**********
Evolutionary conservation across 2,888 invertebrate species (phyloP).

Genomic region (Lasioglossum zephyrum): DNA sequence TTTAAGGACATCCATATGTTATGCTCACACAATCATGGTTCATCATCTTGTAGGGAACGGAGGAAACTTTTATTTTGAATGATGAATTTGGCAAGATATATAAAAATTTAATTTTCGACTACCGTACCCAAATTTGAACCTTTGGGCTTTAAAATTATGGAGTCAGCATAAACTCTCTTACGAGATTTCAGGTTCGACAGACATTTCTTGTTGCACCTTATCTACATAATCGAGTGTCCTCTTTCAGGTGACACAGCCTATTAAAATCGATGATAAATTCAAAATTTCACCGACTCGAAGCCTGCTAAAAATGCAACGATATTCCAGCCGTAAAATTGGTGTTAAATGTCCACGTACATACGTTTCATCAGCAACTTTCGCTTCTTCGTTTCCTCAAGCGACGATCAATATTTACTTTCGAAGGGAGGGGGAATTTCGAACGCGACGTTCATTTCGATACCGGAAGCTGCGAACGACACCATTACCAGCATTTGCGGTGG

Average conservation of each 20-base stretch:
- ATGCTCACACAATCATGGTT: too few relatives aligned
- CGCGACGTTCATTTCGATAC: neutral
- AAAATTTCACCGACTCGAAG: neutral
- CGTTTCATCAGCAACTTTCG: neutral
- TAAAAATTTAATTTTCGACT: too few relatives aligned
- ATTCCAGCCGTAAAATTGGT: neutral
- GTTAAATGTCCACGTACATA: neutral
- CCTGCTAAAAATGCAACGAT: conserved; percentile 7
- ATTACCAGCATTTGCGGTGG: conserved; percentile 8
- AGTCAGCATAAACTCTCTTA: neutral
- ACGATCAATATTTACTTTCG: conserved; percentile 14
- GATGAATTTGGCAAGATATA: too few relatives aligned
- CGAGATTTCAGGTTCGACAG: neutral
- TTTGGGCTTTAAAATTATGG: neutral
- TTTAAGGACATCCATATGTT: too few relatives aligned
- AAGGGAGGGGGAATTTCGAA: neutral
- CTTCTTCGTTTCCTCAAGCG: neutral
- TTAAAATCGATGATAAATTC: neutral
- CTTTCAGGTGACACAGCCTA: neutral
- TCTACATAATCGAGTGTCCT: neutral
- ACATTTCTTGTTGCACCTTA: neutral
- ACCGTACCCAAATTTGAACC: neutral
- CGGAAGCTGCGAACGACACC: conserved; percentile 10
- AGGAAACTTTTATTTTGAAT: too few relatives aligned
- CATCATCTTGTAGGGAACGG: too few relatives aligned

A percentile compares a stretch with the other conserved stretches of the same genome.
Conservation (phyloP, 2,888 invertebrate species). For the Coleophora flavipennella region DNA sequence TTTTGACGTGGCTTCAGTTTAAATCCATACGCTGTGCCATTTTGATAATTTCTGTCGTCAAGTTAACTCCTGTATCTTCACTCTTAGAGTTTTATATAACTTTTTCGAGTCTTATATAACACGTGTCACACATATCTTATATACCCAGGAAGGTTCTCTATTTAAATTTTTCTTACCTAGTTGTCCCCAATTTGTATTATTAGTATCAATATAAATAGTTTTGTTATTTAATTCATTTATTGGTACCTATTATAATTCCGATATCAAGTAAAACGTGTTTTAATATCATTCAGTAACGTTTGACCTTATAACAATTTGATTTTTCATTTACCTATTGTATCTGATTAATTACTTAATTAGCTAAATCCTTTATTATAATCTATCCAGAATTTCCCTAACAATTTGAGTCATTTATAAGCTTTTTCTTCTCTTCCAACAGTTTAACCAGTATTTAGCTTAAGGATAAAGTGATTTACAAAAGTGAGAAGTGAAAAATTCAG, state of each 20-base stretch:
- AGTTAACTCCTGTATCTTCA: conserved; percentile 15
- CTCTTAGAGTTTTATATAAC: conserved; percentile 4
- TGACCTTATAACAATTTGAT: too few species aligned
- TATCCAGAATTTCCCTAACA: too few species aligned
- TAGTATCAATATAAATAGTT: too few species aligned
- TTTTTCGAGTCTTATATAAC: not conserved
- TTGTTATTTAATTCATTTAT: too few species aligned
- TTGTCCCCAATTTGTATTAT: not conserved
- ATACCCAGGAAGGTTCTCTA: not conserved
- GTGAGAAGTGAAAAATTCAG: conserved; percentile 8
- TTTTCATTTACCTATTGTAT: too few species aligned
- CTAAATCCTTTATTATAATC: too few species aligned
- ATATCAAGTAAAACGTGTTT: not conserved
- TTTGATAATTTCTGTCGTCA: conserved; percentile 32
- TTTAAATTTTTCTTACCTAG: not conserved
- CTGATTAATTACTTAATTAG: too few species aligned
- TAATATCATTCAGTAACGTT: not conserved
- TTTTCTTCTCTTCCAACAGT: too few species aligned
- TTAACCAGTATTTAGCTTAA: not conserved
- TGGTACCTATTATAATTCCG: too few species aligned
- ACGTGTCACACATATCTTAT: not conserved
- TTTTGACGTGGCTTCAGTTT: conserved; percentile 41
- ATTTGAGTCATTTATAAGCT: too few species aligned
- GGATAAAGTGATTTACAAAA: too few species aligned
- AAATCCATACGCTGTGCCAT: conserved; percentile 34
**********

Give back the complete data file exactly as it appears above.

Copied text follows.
Evolutionary conservation across 2,888 invertebrate species (phyloP).

Genomic region (Lasioglossum zephyrum): DNA sequence TTTAAGGACATCCATATGTTATGCTCACACAATCATGGTTCATCATCTTGTAGGGAACGGAGGAAACTTTTATTTTGAATGATGAATTTGGCAAGATATATAAAAATTTAATTTTCGACTACCGTACCCAAATTTGAACCTTTGGGCTTTAAAATTATGGAGTCAGCATAAACTCTCTTACGAGATTTCAGGTTCGACAGACATTTCTTGTTGCACCTTATCTACATAATCGAGTGTCCTCTTTCAGGTGACACAGCCTATTAAAATCGATGATAAATTCAAAATTTCACCGACTCGAAGCCTGCTAAAAATGCAACGATATTCCAGCCGTAAAATTGGTGTTAAATGTCCACGTACATACGTTTCATCAGCAACTTTCGCTTCTTCGTTTCCTCAAGCGACGATCAATATTTACTTTCGAAGGGAGGGGGAATTTCGAACGCGACGTTCATTTCGATACCGGAAGCTGCGAACGACACCATTACCAGCATTTGCGGTGG

Average conservation of each 20-base stretch:
- ATGCTCACACAATCATGGTT: too few relatives aligned
- CGCGACGTTCATTTCGATAC: neutral
- AAAATTTCACCGACTCGAAG: neutral
- CGTTTCATCAGCAACTTTCG: neutral
- TAAAAATTTAATTTTCGACT: too few relatives aligned
- ATTCCAGCCGTAAAATTGGT: neutral
- GTTAAATGTCCACGTACATA: neutral
- CCTGCTAAAAATGCAACGAT: conserved; percentile 7
- ATTACCAGCATTTGCGGTGG: conserved; percentile 8
- AGTCAGCATAAACTCTCTTA: neutral
- ACGATCAATATTTACTTTCG: conserved; percentile 14
- GATGAATTTGGCAAGATATA: too few relatives aligned
- CGAGATTTCAGGTTCGACAG: neutral
- TTTGGGCTTTAAAATTATGG: neutral
- TTTAAGGACATCCATATGTT: too few relatives aligned
- AAGGGAGGGGGAATTTCGAA: neutral
- CTTCTTCGTTTCCTCAAGCG: neutral
- TTAAAATCGATGATAAATTC: neutral
- CTTTCAGGTGACACAGCCTA: neutral
- TCTACATAATCGAGTGTCCT: neutral
- ACATTTCTTGTTGCACCTTA: neutral
- ACCGTACCCAAATTTGAACC: neutral
- CGGAAGCTGCGAACGACACC: conserved; percentile 10
- AGGAAACTTTTATTTTGAAT: too few relatives aligned
- CATCATCTTGTAGGGAACGG: too few relatives aligned

A percentile compares a stretch with the other conserved stretches of the same genome.
Conservation (phyloP, 2,888 invertebrate species). For the Coleophora flavipennella region DNA sequence TTTTGACGTGGCTTCAGTTTAAATCCATACGCTGTGCCATTTTGATAATTTCTGTCGTCAAGTTAACTCCTGTATCTTCACTCTTAGAGTTTTATATAACTTTTTCGAGTCTTATATAACACGTGTCACACATATCTTATATACCCAGGAAGGTTCTCTATTTAAATTTTTCTTACCTAGTTGTCCCCAATTTGTATTATTAGTATCAATATAAATAGTTTTGTTATTTAATTCATTTATTGGTACCTATTATAATTCCGATATCAAGTAAAACGTGTTTTAATATCATTCAGTAACGTTTGACCTTATAACAATTTGATTTTTCATTTACCTATTGTATCTGATTAATTACTTAATTAGCTAAATCCTTTATTATAATCTATCCAGAATTTCCCTAACAATTTGAGTCATTTATAAGCTTTTTCTTCTCTTCCAACAGTTTAACCAGTATTTAGCTTAAGGATAAAGTGATTTACAAAAGTGAGAAGTGAAAAATTCAG, state of each 20-base stretch:
- AGTTAACTCCTGTATCTTCA: conserved; percentile 15
- CTCTTAGAGTTTTATATAAC: conserved; percentile 4
- TGACCTTATAACAATTTGAT: too few species aligned
- TATCCAGAATTTCCCTAACA: too few species aligned
- TAGTATCAATATAAATAGTT: too few species aligned
- TTTTTCGAGTCTTATATAAC: not conserved
- TTGTTATTTAATTCATTTAT: too few species aligned
- TTGTCCCCAATTTGTATTAT: not conserved
- ATACCCAGGAAGGTTCTCTA: not conserved
- GTGAGAAGTGAAAAATTCAG: conserved; percentile 8
- TTTTCATTTACCTATTGTAT: too few species aligned
- CTAAATCCTTTATTATAATC: too few species aligned
- ATATCAAGTAAAACGTGTTT: not conserved
- TTTGATAATTTCTGTCGTCA: conserved; percentile 32
- TTTAAATTTTTCTTACCTAG: not conserved
- CTGATTAATTACTTAATTAG: too few species aligned
- TAATATCATTCAGTAACGTT: not conserved
- TTTTCTTCTCTTCCAACAGT: too few species aligned
- TTAACCAGTATTTAGCTTAA: not conserved
- TGGTACCTATTATAATTCCG: too few species aligned
- ACGTGTCACACATATCTTAT: not conserved
- TTTTGACGTGGCTTCAGTTT: conserved; percentile 41
- ATTTGAGTCATTTATAAGCT: too few species aligned
- GGATAAAGTGATTTACAAAA: too few species aligned
- AAATCCATACGCTGTGCCAT: conserved; percentile 34